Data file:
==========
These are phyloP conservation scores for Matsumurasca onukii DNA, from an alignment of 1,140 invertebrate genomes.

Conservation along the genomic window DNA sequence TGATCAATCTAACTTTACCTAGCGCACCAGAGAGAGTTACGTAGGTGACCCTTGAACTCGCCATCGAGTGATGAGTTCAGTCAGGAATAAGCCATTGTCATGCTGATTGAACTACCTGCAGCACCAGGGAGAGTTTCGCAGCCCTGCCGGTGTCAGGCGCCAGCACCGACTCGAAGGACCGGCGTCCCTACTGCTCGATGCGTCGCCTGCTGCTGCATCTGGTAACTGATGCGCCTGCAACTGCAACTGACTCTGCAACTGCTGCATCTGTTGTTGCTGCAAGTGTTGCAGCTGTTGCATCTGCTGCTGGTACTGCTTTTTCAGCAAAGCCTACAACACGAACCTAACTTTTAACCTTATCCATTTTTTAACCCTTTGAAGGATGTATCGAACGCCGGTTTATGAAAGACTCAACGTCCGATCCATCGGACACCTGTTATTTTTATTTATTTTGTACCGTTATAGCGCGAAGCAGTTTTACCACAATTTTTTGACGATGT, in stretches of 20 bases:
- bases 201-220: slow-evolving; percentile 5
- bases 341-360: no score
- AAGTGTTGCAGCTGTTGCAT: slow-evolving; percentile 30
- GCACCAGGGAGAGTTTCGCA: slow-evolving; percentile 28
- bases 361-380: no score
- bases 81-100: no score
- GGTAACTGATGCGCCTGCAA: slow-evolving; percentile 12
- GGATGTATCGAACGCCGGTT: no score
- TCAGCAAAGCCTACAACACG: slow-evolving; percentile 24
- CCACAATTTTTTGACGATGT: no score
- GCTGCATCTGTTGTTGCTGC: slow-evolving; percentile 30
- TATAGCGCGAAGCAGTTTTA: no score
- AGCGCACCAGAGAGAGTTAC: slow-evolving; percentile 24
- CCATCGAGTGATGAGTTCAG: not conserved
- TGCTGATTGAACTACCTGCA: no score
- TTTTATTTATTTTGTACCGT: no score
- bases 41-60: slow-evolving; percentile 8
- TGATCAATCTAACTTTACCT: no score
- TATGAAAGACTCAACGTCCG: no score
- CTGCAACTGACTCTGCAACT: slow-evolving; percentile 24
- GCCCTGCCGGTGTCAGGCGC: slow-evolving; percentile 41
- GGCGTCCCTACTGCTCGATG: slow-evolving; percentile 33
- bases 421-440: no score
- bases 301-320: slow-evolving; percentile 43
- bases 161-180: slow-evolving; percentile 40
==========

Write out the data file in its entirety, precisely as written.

These are phyloP conservation scores for Matsumurasca onukii DNA, from an alignment of 1,140 invertebrate genomes.

Conservation along the genomic window DNA sequence TGATCAATCTAACTTTACCTAGCGCACCAGAGAGAGTTACGTAGGTGACCCTTGAACTCGCCATCGAGTGATGAGTTCAGTCAGGAATAAGCCATTGTCATGCTGATTGAACTACCTGCAGCACCAGGGAGAGTTTCGCAGCCCTGCCGGTGTCAGGCGCCAGCACCGACTCGAAGGACCGGCGTCCCTACTGCTCGATGCGTCGCCTGCTGCTGCATCTGGTAACTGATGCGCCTGCAACTGCAACTGACTCTGCAACTGCTGCATCTGTTGTTGCTGCAAGTGTTGCAGCTGTTGCATCTGCTGCTGGTACTGCTTTTTCAGCAAAGCCTACAACACGAACCTAACTTTTAACCTTATCCATTTTTTAACCCTTTGAAGGATGTATCGAACGCCGGTTTATGAAAGACTCAACGTCCGATCCATCGGACACCTGTTATTTTTATTTATTTTGTACCGTTATAGCGCGAAGCAGTTTTACCACAATTTTTTGACGATGT, in stretches of 20 bases:
- bases 201-220: slow-evolving; percentile 5
- bases 341-360: no score
- AAGTGTTGCAGCTGTTGCAT: slow-evolving; percentile 30
- GCACCAGGGAGAGTTTCGCA: slow-evolving; percentile 28
- bases 361-380: no score
- bases 81-100: no score
- GGTAACTGATGCGCCTGCAA: slow-evolving; percentile 12
- GGATGTATCGAACGCCGGTT: no score
- TCAGCAAAGCCTACAACACG: slow-evolving; percentile 24
- CCACAATTTTTTGACGATGT: no score
- GCTGCATCTGTTGTTGCTGC: slow-evolving; percentile 30
- TATAGCGCGAAGCAGTTTTA: no score
- AGCGCACCAGAGAGAGTTAC: slow-evolving; percentile 24
- CCATCGAGTGATGAGTTCAG: not conserved
- TGCTGATTGAACTACCTGCA: no score
- TTTTATTTATTTTGTACCGT: no score
- bases 41-60: slow-evolving; percentile 8
- TGATCAATCTAACTTTACCT: no score
- TATGAAAGACTCAACGTCCG: no score
- CTGCAACTGACTCTGCAACT: slow-evolving; percentile 24
- GCCCTGCCGGTGTCAGGCGC: slow-evolving; percentile 41
- GGCGTCCCTACTGCTCGATG: slow-evolving; percentile 33
- bases 421-440: no score
- bases 301-320: slow-evolving; percentile 43
- bases 161-180: slow-evolving; percentile 40